NASA’s Earth research provided new discoveries during 2006 about our home planet and its climate. The agency launched the first satellite to provide three-dimensional images of clouds and a weather satellite to provide timely environmental information to meteorologists and the public. NASA also completed its “A-train” of six satellites flying in close proximity around Earth to gain a better understanding of key factors related to climate change. Research activities included a comprehensive hurricane study on how winds and dust from Africa influence the life of tropical cyclones in the Atlantic Ocean. Scientists studied the discovery that this year’s ozone hole over the Antarctic had exceeded earlier observations for area and depth. Scientists also observed the reduction of the ocean’s primary food supply, which potentially could threaten fisheries and ecosystems in a warming climate. Researchers also examined the effects of pollution moving around the world; improved wildfire and hurricane tracking; and studied the changing landscape of global ice and snow. Scientists announced that, based on Earth’s average temperature, 2005 was one of the five warmest years in a century, and 2006 was one of the10 warmest. For more information, visit:

A New Direction for Aeronautics
NASA’s Aeronautics Research Mission Directorate restructured its research portfolio in 2006 to return to long-term, cutting-edge, fundamental research. This ensures the directorate conducts the high-quality, innovative research required to enable the next generation air transportation system and supports the nation’s Vision for Space Exploration. Today, through close collaboration with academia, industry and other federal agencies, NASA’s aeronautics research portfolio is better positioned to provide research that is directly aligned with national priorities. For more information, visit:

Here Comes the Sun
NASA research on Earth’s nearest star provided many firsts in 2006. Researchers developed a computer simulation to create a model of the sun’s outer atmosphere. Scientists predicted the next solar activity cycle to be 30 to 50 percent stronger than the previous one. In March, NASA and Libyan scientists conducted joint activities to observe and study a total solar eclipse. This complemented the launch of NASA’s twin Solar Terrestrial Relations Observatories mission (STEREO) spacecraft that will help researchers construct the first-ever three-dimensional views of the sun. These research activities may provide information to help mitigate effects of solar storms, which can disrupt satellite orbits and electronics, interfere with radio communication and threaten astronaut safety. For more information, visit:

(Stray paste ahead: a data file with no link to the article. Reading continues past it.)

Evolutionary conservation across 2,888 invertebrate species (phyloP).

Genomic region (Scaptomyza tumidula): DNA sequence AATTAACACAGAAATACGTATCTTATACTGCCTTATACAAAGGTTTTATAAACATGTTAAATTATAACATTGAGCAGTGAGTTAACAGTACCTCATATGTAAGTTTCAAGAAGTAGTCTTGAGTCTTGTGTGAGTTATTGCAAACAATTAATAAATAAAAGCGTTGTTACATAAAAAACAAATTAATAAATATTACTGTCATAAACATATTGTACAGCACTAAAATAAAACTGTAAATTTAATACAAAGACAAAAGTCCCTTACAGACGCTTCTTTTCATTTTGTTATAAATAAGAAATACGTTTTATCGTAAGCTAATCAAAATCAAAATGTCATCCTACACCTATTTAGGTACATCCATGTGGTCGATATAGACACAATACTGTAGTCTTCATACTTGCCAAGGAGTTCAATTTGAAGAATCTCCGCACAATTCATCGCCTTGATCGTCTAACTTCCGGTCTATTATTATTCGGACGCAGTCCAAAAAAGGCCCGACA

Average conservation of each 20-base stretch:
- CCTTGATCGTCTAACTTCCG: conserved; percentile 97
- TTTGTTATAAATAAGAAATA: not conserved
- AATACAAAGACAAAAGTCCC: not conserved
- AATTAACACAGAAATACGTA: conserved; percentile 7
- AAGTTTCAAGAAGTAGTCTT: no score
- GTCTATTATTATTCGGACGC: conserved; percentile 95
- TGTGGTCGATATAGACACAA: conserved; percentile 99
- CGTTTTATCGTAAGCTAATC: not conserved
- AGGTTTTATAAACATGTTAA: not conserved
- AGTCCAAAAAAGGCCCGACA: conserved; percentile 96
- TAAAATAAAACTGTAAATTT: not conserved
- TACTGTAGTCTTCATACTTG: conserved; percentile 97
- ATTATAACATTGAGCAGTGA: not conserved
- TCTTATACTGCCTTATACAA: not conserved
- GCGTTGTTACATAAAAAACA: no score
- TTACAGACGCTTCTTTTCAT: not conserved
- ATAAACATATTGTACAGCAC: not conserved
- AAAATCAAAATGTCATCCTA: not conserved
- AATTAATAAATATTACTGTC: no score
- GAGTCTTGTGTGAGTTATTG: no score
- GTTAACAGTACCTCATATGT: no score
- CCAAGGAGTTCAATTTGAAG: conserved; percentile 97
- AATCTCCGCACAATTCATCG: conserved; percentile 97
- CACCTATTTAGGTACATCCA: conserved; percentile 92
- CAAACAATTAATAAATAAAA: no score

NASA’s Nobel Laureate
On Dec.10, Dr. John C. Mather, senior astrophysicist and senior project scientist at NASA’s Goddard Space Flight Center in Greenbelt, Md., received the 2006 Nobel Prize in physics in Stockholm. Mather is the first NASA civil-servant employee to win the Nobel Prize. Mather and George Smoot of the University of California at Berkeley were recognized for “their discovery of the black body form and anisotropy of the cosmic microwave background radiation.” Mather coordinated the science work of NASA’s Cosmic Background Explorer satellite, which helped validate the big-bang theory of the origin of the universe. For more information, visit:

International Cooperation
NASA worked in 2006 toward expanding its relationships with the spacefaring nations of the world. Administrator Michael Griffin and the leaders of other space agencies from around the world approved a new configuration and assembly plan for the International Space Station. Griffin also made landmark visits to India and China to learn more about the emerging space programs of those nations. Deputy Administrator Shana Dale also met with leaders of the world’s space agencies and launched an effort to engage other nations in building a Global Exploration Strategy to help ensure broad and active international cooperation as NASA pursues the Vision for Space Exploration.